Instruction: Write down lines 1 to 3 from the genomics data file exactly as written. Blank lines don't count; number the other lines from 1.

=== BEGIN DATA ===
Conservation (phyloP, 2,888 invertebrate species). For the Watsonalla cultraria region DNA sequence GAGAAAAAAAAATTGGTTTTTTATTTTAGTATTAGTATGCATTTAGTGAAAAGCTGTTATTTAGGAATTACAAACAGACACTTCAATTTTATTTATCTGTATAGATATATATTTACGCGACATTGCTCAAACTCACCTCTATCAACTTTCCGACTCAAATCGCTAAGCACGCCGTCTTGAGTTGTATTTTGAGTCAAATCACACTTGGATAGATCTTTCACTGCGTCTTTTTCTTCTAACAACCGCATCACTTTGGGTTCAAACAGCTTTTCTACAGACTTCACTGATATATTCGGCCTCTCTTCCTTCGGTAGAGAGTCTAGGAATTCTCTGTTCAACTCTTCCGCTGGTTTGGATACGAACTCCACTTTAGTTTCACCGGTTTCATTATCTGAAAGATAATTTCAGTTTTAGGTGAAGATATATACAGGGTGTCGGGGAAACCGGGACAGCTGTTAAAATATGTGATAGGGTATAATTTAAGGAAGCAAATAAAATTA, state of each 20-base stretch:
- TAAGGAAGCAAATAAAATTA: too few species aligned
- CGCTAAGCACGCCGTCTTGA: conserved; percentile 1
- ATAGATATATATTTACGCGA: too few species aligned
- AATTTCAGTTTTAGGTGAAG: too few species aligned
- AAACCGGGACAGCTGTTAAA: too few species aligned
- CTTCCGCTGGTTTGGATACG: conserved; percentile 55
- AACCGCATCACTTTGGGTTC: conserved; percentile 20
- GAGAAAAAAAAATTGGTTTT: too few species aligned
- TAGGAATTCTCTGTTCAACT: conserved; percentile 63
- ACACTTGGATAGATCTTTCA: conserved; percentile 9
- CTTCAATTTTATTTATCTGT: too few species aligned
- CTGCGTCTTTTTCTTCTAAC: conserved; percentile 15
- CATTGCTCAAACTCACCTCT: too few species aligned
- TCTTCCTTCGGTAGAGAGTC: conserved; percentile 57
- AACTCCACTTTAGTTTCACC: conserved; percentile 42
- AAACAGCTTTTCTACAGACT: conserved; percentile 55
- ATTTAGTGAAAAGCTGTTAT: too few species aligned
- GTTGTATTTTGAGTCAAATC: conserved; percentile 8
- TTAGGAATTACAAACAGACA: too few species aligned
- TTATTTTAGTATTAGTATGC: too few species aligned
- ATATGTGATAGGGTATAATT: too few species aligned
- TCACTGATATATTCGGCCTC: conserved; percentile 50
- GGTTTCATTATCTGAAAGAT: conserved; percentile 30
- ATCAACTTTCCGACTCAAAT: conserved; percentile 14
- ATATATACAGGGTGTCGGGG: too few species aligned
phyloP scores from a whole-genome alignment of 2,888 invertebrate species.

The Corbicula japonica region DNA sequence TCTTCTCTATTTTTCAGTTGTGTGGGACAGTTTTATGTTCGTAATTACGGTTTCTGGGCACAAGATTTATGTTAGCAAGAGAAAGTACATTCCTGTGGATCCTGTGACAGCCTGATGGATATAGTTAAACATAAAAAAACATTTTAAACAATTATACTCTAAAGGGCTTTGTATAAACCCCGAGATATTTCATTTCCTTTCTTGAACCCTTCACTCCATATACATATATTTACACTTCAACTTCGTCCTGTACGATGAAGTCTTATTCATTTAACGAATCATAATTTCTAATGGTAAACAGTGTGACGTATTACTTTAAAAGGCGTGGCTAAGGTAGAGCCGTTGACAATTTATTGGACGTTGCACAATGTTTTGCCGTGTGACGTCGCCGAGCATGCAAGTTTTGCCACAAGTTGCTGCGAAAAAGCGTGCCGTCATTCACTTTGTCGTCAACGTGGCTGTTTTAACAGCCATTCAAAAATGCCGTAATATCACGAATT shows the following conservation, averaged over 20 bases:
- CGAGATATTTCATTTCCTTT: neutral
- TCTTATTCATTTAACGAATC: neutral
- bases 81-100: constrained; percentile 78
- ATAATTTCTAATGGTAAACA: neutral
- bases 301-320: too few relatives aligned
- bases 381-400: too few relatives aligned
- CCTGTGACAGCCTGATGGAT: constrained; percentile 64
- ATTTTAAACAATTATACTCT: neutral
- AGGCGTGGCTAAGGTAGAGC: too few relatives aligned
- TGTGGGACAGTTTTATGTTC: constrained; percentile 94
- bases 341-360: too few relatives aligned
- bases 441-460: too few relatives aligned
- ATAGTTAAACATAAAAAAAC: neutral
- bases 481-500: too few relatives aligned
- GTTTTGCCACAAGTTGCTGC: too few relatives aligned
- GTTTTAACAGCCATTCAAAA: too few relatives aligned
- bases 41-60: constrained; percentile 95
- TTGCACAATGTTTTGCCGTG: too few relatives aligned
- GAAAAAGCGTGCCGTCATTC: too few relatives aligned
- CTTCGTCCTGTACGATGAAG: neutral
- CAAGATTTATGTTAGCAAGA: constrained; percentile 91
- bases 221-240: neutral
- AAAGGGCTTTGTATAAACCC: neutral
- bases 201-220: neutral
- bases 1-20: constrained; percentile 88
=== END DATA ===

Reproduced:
Conservation (phyloP, 2,888 invertebrate species). For the Watsonalla cultraria region DNA sequence GAGAAAAAAAAATTGGTTTTTTATTTTAGTATTAGTATGCATTTAGTGAAAAGCTGTTATTTAGGAATTACAAACAGACACTTCAATTTTATTTATCTGTATAGATATATATTTACGCGACATTGCTCAAACTCACCTCTATCAACTTTCCGACTCAAATCGCTAAGCACGCCGTCTTGAGTTGTATTTTGAGTCAAATCACACTTGGATAGATCTTTCACTGCGTCTTTTTCTTCTAACAACCGCATCACTTTGGGTTCAAACAGCTTTTCTACAGACTTCACTGATATATTCGGCCTCTCTTCCTTCGGTAGAGAGTCTAGGAATTCTCTGTTCAACTCTTCCGCTGGTTTGGATACGAACTCCACTTTAGTTTCACCGGTTTCATTATCTGAAAGATAATTTCAGTTTTAGGTGAAGATATATACAGGGTGTCGGGGAAACCGGGACAGCTGTTAAAATATGTGATAGGGTATAATTTAAGGAAGCAAATAAAATTA, state of each 20-base stretch:
- TAAGGAAGCAAATAAAATTA: too few species aligned
- CGCTAAGCACGCCGTCTTGA: conserved; percentile 1